1. Agriculture World

Bio-Energy Crops Have a Cooling Effect on Cultivated Areas: Research

According to a new study, converting annual crops to permanent bio-energy crops can result in a cooling effect in the areas where they’re grown. Bio-energy crop cultivation covers just 3.8- 0.5 percent of the global total land area, but it has a significant regional biophysical impact, resulting in a global net change in air temperature of 0.08 to +0.05 degrees Celsius

Shivam Dwivedi
Cropfield
Cropfield

According to a new study, converting annual crops to permanent bio-energy crops can result in a cooling effect in the areas where they’re grown. Bio-energy crop cultivation covers just 3.8- 0.5 percent of the global total land area, but it has a significant regional biophysical impact, resulting in a global net change in air temperature of 0.08 to +0.05 degrees Celsius

Research Insights:

After 50 years of large-scale bio-energy crop production, researchers discovered that global air temperature drops by 0.030.08 °C, with considerable regional disparities and inter-annual variability.

Depending on the cultivation map and the bio-energy crop type, the biophysical cooling or warming impacts of bioenergy crop cultivation can greatly strengthen or reduce the effectiveness of Bio-energy Crop Cultivation with Carbon Capture and Storage (BECCS) in controlling temperature rises.

On the global scale, large-scale bio-energy crop cultivation has a biophysical cooling effect, but the air temperature change has considerable geographical and inter-annual variability.

Woody crops cause bigger changes in energy fluxes in the cultivated zones than herbaceous crops, and the cooling effect is stronger and healthier across different cultivation maps, according to a study published in Nature Communications.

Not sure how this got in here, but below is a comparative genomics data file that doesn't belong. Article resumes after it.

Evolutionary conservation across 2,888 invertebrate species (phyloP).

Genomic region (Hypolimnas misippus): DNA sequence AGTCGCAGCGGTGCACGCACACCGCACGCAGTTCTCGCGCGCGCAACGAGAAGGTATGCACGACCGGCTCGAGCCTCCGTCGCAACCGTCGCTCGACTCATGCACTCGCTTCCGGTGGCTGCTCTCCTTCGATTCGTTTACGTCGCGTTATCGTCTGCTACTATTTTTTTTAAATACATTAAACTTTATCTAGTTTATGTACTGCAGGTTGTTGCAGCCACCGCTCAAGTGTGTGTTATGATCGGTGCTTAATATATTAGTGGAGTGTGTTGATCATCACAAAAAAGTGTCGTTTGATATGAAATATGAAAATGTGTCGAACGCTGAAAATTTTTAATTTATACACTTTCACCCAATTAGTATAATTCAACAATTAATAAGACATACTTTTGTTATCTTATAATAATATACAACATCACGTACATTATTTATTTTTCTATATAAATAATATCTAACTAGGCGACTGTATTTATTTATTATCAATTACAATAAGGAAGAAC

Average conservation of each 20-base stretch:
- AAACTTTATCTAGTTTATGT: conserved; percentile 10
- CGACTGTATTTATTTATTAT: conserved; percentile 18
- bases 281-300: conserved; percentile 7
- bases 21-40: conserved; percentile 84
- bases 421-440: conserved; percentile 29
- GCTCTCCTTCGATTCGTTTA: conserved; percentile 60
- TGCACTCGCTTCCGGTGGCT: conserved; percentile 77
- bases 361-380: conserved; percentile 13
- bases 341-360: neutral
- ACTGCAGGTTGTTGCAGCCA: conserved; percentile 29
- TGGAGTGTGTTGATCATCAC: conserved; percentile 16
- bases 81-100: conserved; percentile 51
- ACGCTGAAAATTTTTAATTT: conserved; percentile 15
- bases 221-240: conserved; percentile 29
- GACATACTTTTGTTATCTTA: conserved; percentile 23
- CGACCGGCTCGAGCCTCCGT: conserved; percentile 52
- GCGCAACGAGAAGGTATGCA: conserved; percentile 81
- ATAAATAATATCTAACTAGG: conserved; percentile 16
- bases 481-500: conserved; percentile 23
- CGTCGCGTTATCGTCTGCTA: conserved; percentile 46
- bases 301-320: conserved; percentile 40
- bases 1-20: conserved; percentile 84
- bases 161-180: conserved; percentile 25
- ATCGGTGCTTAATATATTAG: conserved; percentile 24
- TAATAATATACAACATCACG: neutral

The researchers looked at the biophysical climate consequences of large-scale bio-energy crops to thoroughly assess their contribution in climate mitigation, led by Jingmeng Wang of Tsinghua University's Institute for Global Change Studies in Beijing.

The researchers used a computer model to estimate the biophysical climate impact of various bio-energy crop development scenarios in the future. The bio-energy crops employed in the study were eucalyptus, poplar, willow, miscanthus, & switchgrass.

Temperature changes in bio-energy crop scenarios could have huge geographical variability and important climatic teleconnections to other parts of the world, according to the study.

Warming effects in Alaska and northern Canada could result in greenhouse gas emissions from thawing permafrost, as well as from the four idealized bio-energy crop scenarios based on the composited cropping map.

Strong cooling effects between 60°N and 80°N in Eurasia may preserve permafrost from thawing and limit methane emissions from wetlands.

The study also highlighted the significance of crop type selection, the original land-use type on which bio-energy crops were expanded, total cultivated area, and spatial dispersion patterns.

Eucalyptus- Higher Cooling Effects:

Growing eucalyptus has more robust cooling effects than growing switchgrass as the primary bioenergy crop, implying that eucalyptus is superior to switchgrass in terms of biophysical cooling.

Switchgrass replaces forests, which has biophysical warming effects as well as the potential to release more carbon through deforestation than converting other short vegetation to bio-energy crops.

As a result, deforestation should be avoided. The overall area under cultivation has an impact on the extent of changes in biophysical consequences.

Eucalyptus has higher cooling effects, while switchgrass has the most warming effects.

The study found that the biophysical consequences of bioenergy crop production not only affect global temperature directly but also have secondary effects on natural greenhouse gas fluxes, which should be considered when considering large-scale BECCS deployment.

(Source: Down to Earth)              

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